Sunday, November 26, 2006


Clinical trials for MNCs conducted in India


Gauri Kamath

India is an attractive destination for drug trials — mainly due to the fast recruitment of a large number of patients, which shortens the trial process and saves companies a lot of money. It also adds to the richness of data since the drug is tried on different ethnic groups. However, conducting trials in an emerging market like India is not that simple. Try this.

Last week, Swiss drug maker Roche said it would conduct phase 3 trials of its rheumatoid arthritis (RA) drug Mabthera in India. It has been allowed one and a half years to hire 50 patients by its parent company, which is conducting the trials globally. Considering that India has 7 million RA patients, finding subjects should be quick and easy.

However, in this case, it could well use the time. Patients have to answer seven detailed questionnaires in writing without any help. This requires them to be sufficiently literate, which is not always the case in India, says Percy Sanjana, medical advisor, Roche. International regulators like the USFDA and EMEA have fixed this protocol for all rheumatology trials. This is because RA is a debilitating condition. So improvement in the quality of life is an important outcome. However, a trial using Mabthera on cancer patients (the drug was first approved for non-Hodgkin’s lymphoma) had no such issues. “There were just one or two questionnaires and it would not have much importance in the overall outcome of the trial,” he says.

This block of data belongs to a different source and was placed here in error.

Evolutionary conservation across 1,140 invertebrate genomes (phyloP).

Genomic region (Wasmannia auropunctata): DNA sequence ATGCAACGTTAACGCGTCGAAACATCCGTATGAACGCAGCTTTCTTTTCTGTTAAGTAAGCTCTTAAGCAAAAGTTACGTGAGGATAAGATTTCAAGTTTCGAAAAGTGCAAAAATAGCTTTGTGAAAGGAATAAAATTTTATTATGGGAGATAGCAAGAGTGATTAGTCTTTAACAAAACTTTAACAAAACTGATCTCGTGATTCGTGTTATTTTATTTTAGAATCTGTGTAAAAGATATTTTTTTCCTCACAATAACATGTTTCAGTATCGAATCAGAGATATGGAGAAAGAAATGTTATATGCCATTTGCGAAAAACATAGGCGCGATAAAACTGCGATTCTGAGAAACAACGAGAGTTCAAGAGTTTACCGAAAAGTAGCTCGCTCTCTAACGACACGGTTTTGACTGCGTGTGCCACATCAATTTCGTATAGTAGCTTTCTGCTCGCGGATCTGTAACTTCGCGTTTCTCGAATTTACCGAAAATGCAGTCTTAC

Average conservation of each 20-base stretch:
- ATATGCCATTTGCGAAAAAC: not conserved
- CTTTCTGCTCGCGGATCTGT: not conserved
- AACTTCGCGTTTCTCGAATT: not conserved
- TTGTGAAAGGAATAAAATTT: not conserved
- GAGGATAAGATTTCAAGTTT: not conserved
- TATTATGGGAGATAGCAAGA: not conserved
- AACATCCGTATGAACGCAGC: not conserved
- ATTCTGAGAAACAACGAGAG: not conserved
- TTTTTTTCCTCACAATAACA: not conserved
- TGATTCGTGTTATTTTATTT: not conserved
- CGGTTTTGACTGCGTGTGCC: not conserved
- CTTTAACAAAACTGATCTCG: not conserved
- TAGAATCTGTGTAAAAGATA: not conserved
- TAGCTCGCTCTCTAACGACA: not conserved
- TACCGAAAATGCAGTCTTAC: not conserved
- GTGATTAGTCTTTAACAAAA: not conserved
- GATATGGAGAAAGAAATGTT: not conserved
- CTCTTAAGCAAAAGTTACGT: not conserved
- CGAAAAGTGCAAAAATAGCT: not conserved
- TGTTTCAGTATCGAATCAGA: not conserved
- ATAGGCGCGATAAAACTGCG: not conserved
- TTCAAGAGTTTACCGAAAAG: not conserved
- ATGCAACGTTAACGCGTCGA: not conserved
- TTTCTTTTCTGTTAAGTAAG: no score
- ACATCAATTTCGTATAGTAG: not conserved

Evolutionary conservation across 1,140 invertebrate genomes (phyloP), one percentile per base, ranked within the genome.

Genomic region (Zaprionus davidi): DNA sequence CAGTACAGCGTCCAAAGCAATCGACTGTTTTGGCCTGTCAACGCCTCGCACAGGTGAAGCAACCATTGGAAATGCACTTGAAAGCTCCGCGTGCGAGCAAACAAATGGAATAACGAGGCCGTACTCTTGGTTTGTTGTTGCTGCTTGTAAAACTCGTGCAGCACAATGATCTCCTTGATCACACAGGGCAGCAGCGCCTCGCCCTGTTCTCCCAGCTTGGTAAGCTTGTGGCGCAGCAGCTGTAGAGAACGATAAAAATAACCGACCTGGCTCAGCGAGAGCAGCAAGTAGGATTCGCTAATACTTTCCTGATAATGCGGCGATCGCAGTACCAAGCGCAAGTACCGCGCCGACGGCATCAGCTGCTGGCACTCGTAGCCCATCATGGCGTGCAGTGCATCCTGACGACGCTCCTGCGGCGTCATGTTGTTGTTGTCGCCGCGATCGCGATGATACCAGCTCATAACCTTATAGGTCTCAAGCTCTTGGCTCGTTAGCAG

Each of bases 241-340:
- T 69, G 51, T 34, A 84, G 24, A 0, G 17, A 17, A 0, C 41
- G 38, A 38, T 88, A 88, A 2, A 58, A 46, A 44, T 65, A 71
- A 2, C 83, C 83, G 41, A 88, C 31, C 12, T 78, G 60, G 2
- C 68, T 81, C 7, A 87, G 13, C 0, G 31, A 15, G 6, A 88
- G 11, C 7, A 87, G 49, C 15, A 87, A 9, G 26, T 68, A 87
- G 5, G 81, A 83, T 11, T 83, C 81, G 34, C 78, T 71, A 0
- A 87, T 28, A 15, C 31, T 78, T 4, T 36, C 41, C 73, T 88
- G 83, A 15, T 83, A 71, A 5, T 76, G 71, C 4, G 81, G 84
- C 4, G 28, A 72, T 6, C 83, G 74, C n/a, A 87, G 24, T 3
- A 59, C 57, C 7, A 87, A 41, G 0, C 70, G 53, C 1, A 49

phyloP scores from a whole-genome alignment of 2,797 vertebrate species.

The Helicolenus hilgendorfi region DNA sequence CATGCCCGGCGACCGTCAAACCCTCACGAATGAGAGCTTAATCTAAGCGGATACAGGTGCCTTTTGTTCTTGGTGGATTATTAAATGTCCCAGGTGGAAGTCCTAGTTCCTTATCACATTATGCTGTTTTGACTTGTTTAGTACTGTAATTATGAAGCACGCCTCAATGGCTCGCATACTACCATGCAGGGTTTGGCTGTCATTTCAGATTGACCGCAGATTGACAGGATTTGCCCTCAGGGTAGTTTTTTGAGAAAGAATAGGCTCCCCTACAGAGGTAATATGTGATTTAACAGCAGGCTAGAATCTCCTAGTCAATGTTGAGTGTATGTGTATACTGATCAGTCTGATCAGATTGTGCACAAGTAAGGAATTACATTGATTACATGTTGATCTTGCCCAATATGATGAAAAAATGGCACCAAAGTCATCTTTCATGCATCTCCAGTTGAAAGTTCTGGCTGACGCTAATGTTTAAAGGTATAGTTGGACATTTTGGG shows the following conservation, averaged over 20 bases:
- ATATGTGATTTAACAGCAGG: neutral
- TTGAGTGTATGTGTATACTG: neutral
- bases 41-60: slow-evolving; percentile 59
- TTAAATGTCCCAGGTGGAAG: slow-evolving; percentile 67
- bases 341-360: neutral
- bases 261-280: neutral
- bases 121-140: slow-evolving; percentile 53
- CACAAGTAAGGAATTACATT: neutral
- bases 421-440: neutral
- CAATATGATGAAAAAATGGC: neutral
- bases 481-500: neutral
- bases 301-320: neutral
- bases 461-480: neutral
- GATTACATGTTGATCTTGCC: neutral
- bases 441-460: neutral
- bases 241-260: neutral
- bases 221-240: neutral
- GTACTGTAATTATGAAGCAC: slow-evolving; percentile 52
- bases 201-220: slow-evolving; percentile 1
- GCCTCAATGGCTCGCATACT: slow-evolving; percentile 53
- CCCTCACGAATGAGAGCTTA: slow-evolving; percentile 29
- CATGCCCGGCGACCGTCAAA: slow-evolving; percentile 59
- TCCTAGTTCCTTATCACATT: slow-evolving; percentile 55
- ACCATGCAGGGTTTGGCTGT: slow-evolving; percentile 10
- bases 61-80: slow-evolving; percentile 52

The inclusion criteria are also stringent. For instance, a patient has to be diagnosed as suffering from RA at least six months earlier. In India, where the availability of case histories and other documents is poor, this evidence is often not available. Goes to show, Indian companies — sponsors and clinical research outfits — will do well to not be swayed by the numbers alone.

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